Tax-saving investments come in various shapes and sizes. Think of them as pieces of a jigsaw puzzle. Every piece is as important as the other and even if one piece is amiss, the puzzle will be left incomplete. On a similar vein, every tax-saving investment is important and serves a definite purpose. Put together with each other, tax-saving investments can form an excellent portfolio to help you not only save taxes but also achieve financial goals.
Broadly, tax-saving investments can be categorized as equity-oriented and debt-oriented. The National Pension System (NPS) is the only tax-saving investment that invests in both equity and debt. But otherwise, popular tax-saving investments have a portfolio of either equity or debt.
Equity linked Savings Scheme (ELSS) are tax-saving mutual funds that invest in equities. On the other side, Public Provident Fund (PPF) and Tax-saving Fixed Deposits (FD) invest in debt. These investments earn the investor a tax break of up to Rs 1.5 lakh under Section 80C of the Income Tax Act. These three investments–ELSS funds, PPF and FDs–can be clubbed together to build a well-diversified and effective portfolio of tax-saving investments.
For the time being, the NPS isn’t tax-efficient enough upon maturity to qualify as a worthy 80C investment. However, there is an additional Rs 50,000 that can be invested in the NPS, over and above the Section 80C limit, to avail further tax benefits under Section 80CCD(1B). This tax break can be availed by you if you need to save taxes more than the Rs 1.5 lakh allowed under 80C, but the 80C investments should be limited to ELSS funds, PPF and FDs for now.
To figure out how to spread your tax-saving investments across these three options, you need to first figure out how much risk you can assume. As ELSS funds invest primarily in the stock markets, they come with equity-related risks. However, they are worth the risk because only equity has the potential to earn inflation-beating returns over the long-term. And this risk can be curbed by diversifying your tax-saving portfolio by investing in PPF and FDs as well. This sort of a portfolio mix allows equity to generate returns and debt to provide stability.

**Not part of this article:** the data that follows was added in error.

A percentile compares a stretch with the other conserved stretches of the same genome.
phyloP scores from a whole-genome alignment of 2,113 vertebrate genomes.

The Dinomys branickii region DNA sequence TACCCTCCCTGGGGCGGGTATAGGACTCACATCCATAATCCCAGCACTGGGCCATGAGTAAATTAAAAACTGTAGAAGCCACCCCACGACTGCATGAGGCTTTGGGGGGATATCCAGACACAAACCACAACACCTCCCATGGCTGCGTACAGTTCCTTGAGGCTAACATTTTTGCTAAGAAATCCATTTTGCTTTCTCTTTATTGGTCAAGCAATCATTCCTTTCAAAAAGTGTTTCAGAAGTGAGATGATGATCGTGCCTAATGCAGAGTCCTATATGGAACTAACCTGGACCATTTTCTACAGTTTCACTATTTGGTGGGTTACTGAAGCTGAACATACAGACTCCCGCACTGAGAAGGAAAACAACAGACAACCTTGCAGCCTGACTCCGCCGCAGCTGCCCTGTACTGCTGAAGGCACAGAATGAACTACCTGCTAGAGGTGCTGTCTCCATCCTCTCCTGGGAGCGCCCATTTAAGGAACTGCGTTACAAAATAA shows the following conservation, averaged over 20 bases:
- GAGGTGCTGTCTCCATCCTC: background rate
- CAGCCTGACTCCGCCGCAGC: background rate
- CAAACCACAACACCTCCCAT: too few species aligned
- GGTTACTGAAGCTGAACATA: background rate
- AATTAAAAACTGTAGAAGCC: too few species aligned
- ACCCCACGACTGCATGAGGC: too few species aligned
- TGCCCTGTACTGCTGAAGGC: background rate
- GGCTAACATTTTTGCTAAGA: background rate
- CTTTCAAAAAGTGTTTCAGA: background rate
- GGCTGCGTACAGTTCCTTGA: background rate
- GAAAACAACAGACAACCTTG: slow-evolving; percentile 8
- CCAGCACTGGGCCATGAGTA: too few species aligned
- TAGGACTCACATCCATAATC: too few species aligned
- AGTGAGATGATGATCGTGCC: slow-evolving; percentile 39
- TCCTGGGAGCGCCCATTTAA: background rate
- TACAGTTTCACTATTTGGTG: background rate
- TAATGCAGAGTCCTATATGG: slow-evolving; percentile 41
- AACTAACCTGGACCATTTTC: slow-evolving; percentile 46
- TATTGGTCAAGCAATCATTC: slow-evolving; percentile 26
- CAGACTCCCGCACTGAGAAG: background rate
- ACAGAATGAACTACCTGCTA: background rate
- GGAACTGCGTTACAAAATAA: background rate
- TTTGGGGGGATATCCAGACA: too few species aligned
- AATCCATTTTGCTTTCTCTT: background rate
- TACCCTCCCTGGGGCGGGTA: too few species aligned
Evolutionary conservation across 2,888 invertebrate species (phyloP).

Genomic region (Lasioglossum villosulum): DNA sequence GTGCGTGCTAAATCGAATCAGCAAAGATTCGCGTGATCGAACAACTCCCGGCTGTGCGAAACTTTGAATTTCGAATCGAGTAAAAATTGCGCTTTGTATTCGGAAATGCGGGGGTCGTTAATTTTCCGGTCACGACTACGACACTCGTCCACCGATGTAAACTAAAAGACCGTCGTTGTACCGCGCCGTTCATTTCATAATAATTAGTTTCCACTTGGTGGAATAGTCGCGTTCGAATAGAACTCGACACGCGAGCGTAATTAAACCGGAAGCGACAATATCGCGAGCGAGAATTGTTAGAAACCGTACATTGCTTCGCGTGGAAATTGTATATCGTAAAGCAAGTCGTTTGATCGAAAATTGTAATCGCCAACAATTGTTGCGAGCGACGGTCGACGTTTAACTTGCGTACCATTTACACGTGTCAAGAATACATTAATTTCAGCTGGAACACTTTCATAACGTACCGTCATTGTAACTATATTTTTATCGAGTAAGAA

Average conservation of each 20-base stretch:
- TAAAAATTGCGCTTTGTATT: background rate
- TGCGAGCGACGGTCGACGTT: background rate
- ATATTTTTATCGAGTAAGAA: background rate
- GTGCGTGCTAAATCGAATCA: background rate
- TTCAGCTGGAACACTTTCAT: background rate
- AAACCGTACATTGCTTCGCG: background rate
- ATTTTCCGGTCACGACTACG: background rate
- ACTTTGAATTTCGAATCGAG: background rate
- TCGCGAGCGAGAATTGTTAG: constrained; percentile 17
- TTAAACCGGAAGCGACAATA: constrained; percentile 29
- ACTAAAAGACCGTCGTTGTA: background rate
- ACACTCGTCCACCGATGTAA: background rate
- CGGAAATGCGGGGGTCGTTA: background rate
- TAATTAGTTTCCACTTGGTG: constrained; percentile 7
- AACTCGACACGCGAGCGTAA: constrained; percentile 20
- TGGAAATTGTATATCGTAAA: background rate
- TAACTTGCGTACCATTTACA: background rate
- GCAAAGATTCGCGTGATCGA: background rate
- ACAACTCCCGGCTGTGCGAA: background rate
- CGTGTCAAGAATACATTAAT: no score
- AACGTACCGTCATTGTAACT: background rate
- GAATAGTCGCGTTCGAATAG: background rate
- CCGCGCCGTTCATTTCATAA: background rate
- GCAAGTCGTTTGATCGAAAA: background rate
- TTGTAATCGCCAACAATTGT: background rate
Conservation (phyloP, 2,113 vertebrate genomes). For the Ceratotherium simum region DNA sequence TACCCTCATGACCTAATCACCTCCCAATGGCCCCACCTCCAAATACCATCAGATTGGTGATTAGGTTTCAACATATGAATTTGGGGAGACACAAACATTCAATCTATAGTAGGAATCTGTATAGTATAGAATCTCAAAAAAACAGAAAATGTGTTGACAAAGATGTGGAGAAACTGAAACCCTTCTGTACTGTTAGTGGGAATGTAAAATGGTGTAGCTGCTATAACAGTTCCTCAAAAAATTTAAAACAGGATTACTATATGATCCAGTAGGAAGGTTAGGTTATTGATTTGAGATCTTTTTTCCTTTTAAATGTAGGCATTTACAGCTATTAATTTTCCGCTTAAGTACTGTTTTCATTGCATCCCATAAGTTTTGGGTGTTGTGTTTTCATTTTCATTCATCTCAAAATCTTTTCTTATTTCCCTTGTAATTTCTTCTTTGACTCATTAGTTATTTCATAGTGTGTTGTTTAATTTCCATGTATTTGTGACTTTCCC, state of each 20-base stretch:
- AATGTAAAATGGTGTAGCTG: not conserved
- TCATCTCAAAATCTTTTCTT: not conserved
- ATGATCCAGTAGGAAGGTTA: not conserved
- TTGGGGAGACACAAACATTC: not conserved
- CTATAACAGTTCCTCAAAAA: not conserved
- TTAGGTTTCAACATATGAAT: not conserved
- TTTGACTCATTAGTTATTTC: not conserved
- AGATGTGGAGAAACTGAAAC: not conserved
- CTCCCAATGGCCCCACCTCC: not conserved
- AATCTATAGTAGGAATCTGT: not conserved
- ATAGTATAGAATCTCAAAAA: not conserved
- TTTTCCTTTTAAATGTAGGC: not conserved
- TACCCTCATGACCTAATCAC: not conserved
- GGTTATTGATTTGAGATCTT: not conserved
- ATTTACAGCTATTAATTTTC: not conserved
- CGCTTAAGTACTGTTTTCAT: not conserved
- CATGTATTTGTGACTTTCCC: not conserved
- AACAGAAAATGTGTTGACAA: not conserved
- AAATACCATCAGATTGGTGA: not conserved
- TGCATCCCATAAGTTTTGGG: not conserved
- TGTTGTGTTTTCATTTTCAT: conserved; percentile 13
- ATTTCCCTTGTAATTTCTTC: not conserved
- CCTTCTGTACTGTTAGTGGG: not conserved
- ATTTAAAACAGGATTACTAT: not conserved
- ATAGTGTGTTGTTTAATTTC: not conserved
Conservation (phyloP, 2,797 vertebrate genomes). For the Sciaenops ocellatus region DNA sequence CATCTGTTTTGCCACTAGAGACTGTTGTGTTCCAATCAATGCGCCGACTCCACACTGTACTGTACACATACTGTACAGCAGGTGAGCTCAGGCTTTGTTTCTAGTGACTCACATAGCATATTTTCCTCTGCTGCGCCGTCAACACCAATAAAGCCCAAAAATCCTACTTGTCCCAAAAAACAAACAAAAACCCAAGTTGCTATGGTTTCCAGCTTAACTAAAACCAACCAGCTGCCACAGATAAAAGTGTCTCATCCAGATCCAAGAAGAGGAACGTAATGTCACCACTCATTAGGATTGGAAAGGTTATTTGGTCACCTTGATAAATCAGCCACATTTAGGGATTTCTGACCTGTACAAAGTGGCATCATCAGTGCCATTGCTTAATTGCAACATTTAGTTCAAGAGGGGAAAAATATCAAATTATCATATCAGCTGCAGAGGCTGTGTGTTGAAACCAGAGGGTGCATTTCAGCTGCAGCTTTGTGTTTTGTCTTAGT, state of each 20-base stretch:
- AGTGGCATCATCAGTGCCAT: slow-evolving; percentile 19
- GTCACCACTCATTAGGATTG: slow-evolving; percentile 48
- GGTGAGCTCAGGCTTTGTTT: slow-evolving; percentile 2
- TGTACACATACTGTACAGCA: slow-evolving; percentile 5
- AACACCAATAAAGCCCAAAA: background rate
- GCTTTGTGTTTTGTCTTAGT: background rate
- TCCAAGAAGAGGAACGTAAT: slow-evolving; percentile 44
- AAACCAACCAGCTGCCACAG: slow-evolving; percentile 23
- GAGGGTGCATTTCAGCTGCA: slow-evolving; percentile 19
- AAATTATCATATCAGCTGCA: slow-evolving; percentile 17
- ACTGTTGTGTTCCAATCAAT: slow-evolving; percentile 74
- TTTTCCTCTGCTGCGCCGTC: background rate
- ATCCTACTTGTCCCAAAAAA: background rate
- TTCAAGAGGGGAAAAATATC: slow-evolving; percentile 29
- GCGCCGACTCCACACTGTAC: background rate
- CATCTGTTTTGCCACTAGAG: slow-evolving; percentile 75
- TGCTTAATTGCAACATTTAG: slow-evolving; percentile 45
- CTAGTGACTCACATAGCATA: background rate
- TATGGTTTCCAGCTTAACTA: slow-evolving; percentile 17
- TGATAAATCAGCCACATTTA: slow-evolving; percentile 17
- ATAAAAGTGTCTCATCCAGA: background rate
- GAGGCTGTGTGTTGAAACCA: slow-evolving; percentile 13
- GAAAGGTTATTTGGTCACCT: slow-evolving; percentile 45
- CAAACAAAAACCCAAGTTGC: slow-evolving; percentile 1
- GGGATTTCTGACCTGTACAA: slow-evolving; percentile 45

How much you should invest in which of the investments will depend on your risk profile. Traditionally, risk profile can be judged by your age. On a general basis, young investors can take higher risks. As you near retirement, your potential to take risks keeps coming down because you would need a corpus in your twilight years to rely on.
With time on hand, equity can lead to high returns over periods of 10 years and more. ELSS funds also earn compounding interest, which allows you to earn interest on not only your principal but also the interest. This is why young investors should have at least 70% of their tax-saving portfolios in ELSS funds.
For those who are nearing retirement, PPF and FDs should be the major part of their portfolio because stability and guaranteed returns would be their priority. That said, they shouldn’t completely ignore ELSS funds because fixed income eats into your principal as it can’t beat inflation. Some amount of exposure to ELSS funds is important for everyone.
This is how a mix of different tax-saving investments can help you create a diversified portfolio that will serve the dual purpose of saving taxes and building wealth.
This article was first published on Deccan Herald on 13 June 2016.